Other common names for this plant are Blue False Indigo, Wild Indigo, Baptisia, Rattlepod, and Rattlebush. As you learn more about the plant, it is easy to see why the early European settlers name it “False Indigo or Wild Blue Indigo (In the 1700 and 1800’s the imported Indigo was highly prized by the Europeans).
This native plant is sometimes difficult to find in the nursery trade because the white and yellow baptisia is more common but it is definitely worth your time searching for it.
The Blue Wild Baptisia is popular outside of its native range because it is very adaptable requiring no fertilizing, pest resistent, and does not require pruning (that’s a prize winning plant in my books). It is a native perennial with deep roots and spread best by rhizomes or roots. Since it is a legume it adds nitrogen to the soil. It normally grows to 3 feet tall and 2 feet wide. The flowers bud out from a long stem and they are about 1 inch in length. They range in color from light blue to a deep purple and blooms in May and June.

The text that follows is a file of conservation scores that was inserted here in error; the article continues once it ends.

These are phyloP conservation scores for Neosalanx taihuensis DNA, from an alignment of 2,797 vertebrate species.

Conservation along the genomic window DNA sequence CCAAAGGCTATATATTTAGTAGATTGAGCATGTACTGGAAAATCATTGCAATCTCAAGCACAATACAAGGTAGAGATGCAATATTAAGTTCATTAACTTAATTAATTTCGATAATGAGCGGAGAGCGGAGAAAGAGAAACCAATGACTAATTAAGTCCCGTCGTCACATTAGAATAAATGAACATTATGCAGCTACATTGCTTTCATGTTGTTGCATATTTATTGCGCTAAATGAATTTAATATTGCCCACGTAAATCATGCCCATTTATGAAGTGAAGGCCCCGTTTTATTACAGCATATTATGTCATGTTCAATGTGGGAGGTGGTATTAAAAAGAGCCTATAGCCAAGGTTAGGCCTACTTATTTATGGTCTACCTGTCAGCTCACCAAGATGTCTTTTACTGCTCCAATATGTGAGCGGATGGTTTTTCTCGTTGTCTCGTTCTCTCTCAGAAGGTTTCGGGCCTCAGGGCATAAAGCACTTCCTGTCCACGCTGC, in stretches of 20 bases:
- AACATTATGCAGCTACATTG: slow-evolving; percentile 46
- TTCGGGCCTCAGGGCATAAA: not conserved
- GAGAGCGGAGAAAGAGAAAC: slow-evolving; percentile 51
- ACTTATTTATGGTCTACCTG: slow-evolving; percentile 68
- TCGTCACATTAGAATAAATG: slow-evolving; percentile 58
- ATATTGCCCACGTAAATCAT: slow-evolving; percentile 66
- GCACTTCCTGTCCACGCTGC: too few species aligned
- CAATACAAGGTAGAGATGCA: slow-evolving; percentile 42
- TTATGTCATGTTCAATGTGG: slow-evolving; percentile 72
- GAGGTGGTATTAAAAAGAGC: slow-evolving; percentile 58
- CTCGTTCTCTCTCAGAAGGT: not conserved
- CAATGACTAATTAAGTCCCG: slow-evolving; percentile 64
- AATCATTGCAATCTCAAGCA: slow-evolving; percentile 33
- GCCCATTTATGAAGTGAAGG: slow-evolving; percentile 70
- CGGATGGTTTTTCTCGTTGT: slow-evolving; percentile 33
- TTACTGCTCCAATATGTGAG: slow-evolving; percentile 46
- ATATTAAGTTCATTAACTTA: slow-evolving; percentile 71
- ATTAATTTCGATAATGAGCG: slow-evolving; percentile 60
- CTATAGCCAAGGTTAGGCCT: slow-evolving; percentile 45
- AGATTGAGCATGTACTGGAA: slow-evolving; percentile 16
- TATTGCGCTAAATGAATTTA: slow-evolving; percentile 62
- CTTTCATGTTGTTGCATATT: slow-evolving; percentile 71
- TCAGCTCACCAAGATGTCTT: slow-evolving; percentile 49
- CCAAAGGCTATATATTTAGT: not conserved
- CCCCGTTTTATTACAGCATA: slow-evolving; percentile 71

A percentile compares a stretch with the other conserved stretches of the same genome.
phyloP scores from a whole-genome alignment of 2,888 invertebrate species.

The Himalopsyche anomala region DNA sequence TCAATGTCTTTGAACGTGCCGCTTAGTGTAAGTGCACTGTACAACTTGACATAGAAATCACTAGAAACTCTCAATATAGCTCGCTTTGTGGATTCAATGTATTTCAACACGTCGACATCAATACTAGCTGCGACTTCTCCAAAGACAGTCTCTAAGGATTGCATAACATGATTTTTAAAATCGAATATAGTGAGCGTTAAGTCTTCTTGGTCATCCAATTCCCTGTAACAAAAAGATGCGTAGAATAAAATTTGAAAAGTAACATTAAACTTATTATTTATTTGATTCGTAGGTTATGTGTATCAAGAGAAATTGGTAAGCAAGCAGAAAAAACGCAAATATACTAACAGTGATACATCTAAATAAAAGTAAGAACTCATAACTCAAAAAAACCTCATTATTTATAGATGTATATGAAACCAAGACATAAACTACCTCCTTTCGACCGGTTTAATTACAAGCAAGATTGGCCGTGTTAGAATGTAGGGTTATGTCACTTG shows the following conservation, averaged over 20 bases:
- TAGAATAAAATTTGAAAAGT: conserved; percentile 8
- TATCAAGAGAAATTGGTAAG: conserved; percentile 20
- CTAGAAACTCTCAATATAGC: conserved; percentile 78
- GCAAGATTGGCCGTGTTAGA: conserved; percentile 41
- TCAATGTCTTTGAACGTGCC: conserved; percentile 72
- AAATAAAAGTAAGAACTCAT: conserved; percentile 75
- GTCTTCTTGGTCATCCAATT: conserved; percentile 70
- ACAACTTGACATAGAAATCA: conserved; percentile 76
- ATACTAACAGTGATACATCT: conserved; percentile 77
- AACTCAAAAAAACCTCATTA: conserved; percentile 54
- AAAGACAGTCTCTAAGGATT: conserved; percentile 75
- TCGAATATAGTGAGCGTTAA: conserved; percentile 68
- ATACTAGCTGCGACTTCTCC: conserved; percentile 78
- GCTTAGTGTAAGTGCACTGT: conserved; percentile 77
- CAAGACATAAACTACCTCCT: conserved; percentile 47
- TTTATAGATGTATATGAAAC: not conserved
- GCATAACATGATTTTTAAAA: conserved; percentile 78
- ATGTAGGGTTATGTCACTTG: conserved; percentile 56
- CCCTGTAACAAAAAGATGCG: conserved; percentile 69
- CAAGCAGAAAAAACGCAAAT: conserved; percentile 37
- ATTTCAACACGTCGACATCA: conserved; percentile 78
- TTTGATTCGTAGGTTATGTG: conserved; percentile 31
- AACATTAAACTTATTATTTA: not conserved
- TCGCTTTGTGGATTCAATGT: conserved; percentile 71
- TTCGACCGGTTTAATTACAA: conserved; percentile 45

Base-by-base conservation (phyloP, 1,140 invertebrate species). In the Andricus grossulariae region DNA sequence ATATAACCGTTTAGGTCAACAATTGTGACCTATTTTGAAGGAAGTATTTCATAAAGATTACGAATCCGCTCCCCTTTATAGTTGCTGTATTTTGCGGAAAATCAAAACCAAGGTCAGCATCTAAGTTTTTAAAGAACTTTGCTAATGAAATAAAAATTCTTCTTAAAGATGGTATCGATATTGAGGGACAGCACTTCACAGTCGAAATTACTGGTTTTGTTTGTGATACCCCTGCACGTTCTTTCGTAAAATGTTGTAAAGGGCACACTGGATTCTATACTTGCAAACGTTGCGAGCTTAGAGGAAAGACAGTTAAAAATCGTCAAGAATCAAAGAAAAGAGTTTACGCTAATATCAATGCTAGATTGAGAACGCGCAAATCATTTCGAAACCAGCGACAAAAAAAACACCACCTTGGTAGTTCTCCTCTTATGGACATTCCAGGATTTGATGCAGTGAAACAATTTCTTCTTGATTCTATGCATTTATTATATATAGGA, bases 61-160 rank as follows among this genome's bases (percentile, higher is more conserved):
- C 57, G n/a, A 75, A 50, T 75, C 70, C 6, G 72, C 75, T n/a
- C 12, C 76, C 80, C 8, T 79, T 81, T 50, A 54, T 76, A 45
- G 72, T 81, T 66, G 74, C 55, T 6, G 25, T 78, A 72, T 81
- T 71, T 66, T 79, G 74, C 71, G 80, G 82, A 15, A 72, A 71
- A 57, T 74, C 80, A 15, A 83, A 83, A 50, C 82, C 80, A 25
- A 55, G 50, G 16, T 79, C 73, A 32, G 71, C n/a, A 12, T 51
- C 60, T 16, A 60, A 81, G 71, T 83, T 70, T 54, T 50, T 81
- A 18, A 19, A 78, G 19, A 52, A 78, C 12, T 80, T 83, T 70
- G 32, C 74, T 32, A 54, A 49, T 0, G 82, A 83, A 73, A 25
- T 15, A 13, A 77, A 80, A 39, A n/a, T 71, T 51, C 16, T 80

While the plant is growing, if a leaf is crushed or a stem is broken, the sap turns a slate blue color when it is exposed to air.
Now that we are familar with Blue Wild Indigo lets talk about how the Cherokee used this plant. They would make a cold infusion and drink it to treat vomiting. They would also make a poultice to treat inflamation. A warm infusion made from the roots was held against a tooth to treat a toothache. The plant was also used to make a blue dye.
Cherokee children would use the dried pods with the loose seeds inside as rattles. Remember that one of its common name was rattlebush or rattlepod.
In its native habitat Blue Wild Indigo can be found along the tree line and in open areas. It can tolerate a little shade but it will need sun to produce flowers and seeds. It is a wonderful addition to any garden perennial bed. and since it grows to about three feet in height, I would put it behind some of your shorter perennials.